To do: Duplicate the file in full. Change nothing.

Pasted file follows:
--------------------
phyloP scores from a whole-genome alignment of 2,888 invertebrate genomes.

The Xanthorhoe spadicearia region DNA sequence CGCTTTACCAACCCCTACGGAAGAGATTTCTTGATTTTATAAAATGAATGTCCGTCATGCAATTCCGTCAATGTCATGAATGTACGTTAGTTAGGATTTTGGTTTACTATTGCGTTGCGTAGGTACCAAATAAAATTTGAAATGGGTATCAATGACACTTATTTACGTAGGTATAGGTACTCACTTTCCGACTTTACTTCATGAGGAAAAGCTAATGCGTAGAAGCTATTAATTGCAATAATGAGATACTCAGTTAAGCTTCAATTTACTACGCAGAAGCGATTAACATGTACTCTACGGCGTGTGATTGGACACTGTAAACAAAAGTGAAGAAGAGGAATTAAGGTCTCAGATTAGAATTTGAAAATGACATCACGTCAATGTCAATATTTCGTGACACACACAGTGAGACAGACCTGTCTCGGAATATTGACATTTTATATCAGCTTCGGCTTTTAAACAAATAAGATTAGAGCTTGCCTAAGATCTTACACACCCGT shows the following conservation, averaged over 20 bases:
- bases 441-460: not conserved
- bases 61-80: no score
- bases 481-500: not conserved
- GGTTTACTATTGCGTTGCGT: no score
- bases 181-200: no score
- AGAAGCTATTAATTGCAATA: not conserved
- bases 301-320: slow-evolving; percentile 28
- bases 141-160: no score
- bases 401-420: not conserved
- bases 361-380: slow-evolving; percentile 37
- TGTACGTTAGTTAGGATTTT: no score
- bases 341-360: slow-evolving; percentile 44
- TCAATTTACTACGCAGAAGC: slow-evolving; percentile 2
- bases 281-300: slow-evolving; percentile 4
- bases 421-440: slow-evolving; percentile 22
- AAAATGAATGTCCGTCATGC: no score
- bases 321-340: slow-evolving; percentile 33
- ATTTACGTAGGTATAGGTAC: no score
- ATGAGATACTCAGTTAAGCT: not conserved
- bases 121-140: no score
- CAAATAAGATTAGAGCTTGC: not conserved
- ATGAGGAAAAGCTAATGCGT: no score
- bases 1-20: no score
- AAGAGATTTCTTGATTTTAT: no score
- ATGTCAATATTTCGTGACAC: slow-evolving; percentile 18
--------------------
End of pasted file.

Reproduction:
phyloP scores from a whole-genome alignment of 2,888 invertebrate genomes.

The Xanthorhoe spadicearia region DNA sequence CGCTTTACCAACCCCTACGGAAGAGATTTCTTGATTTTATAAAATGAATGTCCGTCATGCAATTCCGTCAATGTCATGAATGTACGTTAGTTAGGATTTTGGTTTACTATTGCGTTGCGTAGGTACCAAATAAAATTTGAAATGGGTATCAATGACACTTATTTACGTAGGTATAGGTACTCACTTTCCGACTTTACTTCATGAGGAAAAGCTAATGCGTAGAAGCTATTAATTGCAATAATGAGATACTCAGTTAAGCTTCAATTTACTACGCAGAAGCGATTAACATGTACTCTACGGCGTGTGATTGGACACTGTAAACAAAAGTGAAGAAGAGGAATTAAGGTCTCAGATTAGAATTTGAAAATGACATCACGTCAATGTCAATATTTCGTGACACACACAGTGAGACAGACCTGTCTCGGAATATTGACATTTTATATCAGCTTCGGCTTTTAAACAAATAAGATTAGAGCTTGCCTAAGATCTTACACACCCGT shows the following conservation, averaged over 20 bases:
- bases 441-460: not conserved
- bases 61-80: no score
- bases 481-500: not conserved
- GGTTTACTATTGCGTTGCGT: no score
- bases 181-200: no score
- AGAAGCTATTAATTGCAATA: not conserved
- bases 301-320: slow-evolving; percentile 28
- bases 141-160: no score
- bases 401-420: not conserved
- bases 361-380: slow-evolving; percentile 37
- TGTACGTTAGTTAGGATTTT: no score
- bases 341-360: slow-evolving; percentile 44
- TCAATTTACTACGCAGAAGC: slow-evolving; percentile 2
- bases 281-300: slow-evolving; percentile 4
- bases 421-440: slow-evolving; percentile 22
- AAAATGAATGTCCGTCATGC: no score
- bases 321-340: slow-evolving; percentile 33
- ATTTACGTAGGTATAGGTAC: no score
- ATGAGATACTCAGTTAAGCT: not conserved
- bases 121-140: no score
- CAAATAAGATTAGAGCTTGC: not conserved
- ATGAGGAAAAGCTAATGCGT: no score
- bases 1-20: no score
- AAGAGATTTCTTGATTTTAT: no score
- ATGTCAATATTTCGTGACAC: slow-evolving; percentile 18